producing new CPUs that can run at slightly higher clock rates. The ultimate
limits to energy per transition are explored in reversible computing, although
no reversible computers have yet been implemented.
People also continue to find new ways to design CPUs so that, although they
may run at the same or a lower clock rate as older CPUs, they get more
instructions completed per clock cycle. (See also Moore's law).
The clock rate of a computer is only useful for providing comparisons between
computer chips in the same processor family. An IBM PC with an Intel 80486
running at 50 MHz will
be about twice as fast as one with the same CPU, memory and display running at
25 MHz, while the same will not be true for MIPS R4000 running at the same clock
rate as the two are different processors with different functionality.
Furthermore, there are many other factors to consider when comparing the
performance of entire computers, like the clock rate of the computer's
front-side bus (FSB), the clock rate of the
RAM, the width in bits of the
CPU's bus and the amount of Level 1, Level 2 and Level 3
Clock rates should not be used when comparing different computers or
different processor families. Rather, some software benchmark should be used.
Clock rates can be very misleading since the amount of work different computer
chips can do in one cycle varies. For example, RISC CPUs tend to have simpler
instructions than CISC CPUs (but higher clock rates), and superscalar processors
can execute more than one instruction per cycle (on average), yet it is not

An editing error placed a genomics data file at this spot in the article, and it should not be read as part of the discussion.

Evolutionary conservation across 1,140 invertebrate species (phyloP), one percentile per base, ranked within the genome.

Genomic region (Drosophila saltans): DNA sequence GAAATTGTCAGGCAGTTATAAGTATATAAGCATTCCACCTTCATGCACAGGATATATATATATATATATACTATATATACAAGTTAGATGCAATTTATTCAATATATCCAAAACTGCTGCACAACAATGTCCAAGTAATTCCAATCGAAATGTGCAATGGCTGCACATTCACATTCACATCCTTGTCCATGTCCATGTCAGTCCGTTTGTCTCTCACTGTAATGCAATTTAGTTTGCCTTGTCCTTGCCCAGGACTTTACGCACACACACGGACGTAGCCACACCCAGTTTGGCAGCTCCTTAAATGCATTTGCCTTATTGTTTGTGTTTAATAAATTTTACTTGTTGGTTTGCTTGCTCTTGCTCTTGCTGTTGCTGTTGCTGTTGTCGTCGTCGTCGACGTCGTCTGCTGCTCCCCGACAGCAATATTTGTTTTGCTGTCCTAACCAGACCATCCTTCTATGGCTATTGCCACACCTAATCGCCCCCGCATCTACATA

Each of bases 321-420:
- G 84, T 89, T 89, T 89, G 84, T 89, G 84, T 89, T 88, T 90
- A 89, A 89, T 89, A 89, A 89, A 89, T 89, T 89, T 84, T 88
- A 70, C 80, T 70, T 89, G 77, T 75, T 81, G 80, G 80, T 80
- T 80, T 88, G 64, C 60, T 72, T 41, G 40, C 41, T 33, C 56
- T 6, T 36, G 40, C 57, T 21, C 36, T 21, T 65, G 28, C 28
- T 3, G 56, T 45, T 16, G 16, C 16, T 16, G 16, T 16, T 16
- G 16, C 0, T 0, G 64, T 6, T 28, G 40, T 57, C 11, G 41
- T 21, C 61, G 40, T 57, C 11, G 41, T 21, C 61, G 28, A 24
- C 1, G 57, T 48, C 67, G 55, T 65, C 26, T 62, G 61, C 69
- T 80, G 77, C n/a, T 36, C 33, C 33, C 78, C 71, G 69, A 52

uncommon for them to do "less" in a clock cycle. In addition, subscalar CPUs or
use of parallelism can also affect the quality of the computer regardless of
In the early 1990s, most computer companies advertised their computers'
performance chiefly by referring to their CPUs' clock rates. This led to various
marketing games, such as Apple Computer's decision to create and market the
Power Macintosh 8100 with a clock rate of 110 MHz so that Apple could advertise
that its computer had the fastest clock rate available—the fastest Intel
processor available at the time ran at 100 MHz. This superiority in clock rate,
however, was meaningless since the PowerPC 601 and Pentium implemented different
instruction set architectures and had different microarchitectures.
After 2000, Intel's competitor, Advanced Micro Devices, started using model
numbers instead of clock rates to market its CPUs because of the lower CPU
clocks when compared to Intel. Continuing this trend it attempted to dispel the
"megahertz myth" which it claimed did not tell the whole story of the power of
its CPUs. In 2004, Intel announced it would do the same, probably because of
consumer confusion over its Pentium M mobile CPU, which reportedly ran at about
half the clock rate of the roughly equivalent Pentium 4 CPU. As of 2007,
performance improvements have continued to come through innovations in
pipelining, instruction sets, and the development of multi-core processors,
rather than clock rate increases (which have been constrained by CPU power
In 1981 when the original IBM Personal Computer was announced,
IBM released three operating systems for it. How many of you remember that?
Since I wrote the first IBM course on how to fix this original PC, I had to know
at least a little about all three of them.
IBM decided early in the development process of the PC that they
did not want to hire a bunch of programmers to write software for it -
especially an operating system. IBM wanted the hardware business and did not
care about the software. Since there was no clear-cut contender for an operating
system at the time, IBM approached three organizations about writing one for the